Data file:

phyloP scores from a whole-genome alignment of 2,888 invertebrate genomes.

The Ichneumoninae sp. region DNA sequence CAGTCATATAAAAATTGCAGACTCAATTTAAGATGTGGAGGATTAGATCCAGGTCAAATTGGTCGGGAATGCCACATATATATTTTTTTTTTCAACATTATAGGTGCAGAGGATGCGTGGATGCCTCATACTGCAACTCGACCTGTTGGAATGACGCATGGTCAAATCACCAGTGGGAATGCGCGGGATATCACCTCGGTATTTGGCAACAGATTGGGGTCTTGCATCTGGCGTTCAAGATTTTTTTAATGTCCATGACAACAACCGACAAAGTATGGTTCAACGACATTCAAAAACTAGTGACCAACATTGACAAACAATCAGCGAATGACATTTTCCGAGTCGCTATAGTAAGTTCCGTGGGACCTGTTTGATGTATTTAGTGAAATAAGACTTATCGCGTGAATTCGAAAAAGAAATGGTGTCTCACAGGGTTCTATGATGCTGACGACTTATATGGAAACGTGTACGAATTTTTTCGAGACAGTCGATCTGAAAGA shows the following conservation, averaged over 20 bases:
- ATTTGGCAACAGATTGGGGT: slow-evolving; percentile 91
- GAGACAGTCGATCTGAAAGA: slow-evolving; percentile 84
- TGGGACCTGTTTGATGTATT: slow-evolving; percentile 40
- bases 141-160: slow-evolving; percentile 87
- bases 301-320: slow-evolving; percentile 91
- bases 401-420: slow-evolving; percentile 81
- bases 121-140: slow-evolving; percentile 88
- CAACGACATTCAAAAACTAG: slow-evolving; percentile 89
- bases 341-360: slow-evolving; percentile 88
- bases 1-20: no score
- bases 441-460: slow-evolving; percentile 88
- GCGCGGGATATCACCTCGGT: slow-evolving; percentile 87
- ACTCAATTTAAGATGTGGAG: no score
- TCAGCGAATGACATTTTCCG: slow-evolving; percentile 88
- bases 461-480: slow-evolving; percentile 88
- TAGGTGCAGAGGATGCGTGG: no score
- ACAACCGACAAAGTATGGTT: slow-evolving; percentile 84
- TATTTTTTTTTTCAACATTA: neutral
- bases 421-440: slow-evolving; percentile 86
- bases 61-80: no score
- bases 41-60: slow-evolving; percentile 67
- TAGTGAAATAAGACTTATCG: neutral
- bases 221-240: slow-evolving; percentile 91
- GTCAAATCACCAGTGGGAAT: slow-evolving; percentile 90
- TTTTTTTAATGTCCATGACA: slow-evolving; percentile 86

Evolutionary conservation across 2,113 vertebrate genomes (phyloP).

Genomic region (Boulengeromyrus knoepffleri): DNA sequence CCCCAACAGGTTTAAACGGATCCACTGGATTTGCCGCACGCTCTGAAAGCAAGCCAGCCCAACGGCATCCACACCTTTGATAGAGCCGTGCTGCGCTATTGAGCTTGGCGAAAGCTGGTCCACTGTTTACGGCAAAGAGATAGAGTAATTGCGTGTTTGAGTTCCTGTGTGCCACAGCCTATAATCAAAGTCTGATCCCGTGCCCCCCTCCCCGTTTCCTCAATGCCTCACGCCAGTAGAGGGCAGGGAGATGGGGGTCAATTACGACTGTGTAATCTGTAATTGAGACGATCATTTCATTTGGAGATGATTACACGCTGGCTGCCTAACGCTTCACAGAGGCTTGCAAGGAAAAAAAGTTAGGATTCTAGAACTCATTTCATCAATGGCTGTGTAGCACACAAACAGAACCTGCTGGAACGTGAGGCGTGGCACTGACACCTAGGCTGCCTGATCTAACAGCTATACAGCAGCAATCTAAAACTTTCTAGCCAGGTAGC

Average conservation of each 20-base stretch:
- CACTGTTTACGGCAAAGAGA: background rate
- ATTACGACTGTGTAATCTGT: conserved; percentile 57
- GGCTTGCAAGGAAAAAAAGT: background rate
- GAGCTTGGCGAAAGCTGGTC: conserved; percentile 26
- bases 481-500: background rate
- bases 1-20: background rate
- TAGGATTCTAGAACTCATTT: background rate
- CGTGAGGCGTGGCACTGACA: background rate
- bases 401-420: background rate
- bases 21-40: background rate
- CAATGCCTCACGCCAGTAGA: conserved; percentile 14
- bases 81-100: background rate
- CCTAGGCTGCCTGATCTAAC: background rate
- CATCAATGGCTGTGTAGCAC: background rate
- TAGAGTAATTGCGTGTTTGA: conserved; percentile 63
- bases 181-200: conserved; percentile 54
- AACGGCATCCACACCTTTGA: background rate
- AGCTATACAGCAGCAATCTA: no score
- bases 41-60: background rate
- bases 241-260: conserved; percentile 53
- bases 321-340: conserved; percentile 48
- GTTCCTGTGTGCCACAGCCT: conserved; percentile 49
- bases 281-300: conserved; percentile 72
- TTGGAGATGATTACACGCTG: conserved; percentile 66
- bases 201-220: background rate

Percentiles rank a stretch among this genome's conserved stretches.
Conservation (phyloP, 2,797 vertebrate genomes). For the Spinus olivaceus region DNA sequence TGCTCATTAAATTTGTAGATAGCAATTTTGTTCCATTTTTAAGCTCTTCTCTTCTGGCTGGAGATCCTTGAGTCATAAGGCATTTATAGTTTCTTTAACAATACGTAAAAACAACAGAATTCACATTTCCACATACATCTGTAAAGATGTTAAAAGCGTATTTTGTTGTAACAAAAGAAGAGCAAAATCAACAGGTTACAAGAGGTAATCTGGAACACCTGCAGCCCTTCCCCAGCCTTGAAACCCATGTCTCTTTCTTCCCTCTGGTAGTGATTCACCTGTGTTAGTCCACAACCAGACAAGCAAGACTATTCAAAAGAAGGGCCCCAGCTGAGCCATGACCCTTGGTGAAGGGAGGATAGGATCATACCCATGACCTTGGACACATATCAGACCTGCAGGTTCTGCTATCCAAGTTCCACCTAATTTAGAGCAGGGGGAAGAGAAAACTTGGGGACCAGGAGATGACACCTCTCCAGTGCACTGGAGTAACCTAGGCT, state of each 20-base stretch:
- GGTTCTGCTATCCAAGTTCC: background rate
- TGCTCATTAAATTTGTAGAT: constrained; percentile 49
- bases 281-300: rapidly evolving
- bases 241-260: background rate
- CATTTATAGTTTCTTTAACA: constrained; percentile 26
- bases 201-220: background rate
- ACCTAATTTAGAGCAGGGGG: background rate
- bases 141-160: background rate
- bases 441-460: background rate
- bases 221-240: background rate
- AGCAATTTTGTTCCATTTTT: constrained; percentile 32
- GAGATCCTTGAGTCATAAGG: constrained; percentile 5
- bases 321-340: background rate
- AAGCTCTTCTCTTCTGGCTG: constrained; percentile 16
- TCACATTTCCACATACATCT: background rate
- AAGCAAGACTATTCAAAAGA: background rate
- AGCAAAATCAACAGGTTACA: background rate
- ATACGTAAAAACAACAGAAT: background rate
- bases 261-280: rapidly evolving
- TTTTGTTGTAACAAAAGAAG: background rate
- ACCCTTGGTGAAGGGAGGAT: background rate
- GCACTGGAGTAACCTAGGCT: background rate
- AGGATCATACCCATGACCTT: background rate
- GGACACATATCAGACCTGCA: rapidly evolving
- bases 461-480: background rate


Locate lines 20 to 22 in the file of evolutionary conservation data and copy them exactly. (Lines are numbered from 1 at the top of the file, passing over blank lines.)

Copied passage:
- TATTTTTTTTTTCAACATTA: neutral
- bases 421-440: slow-evolving; percentile 86
- bases 61-80: no score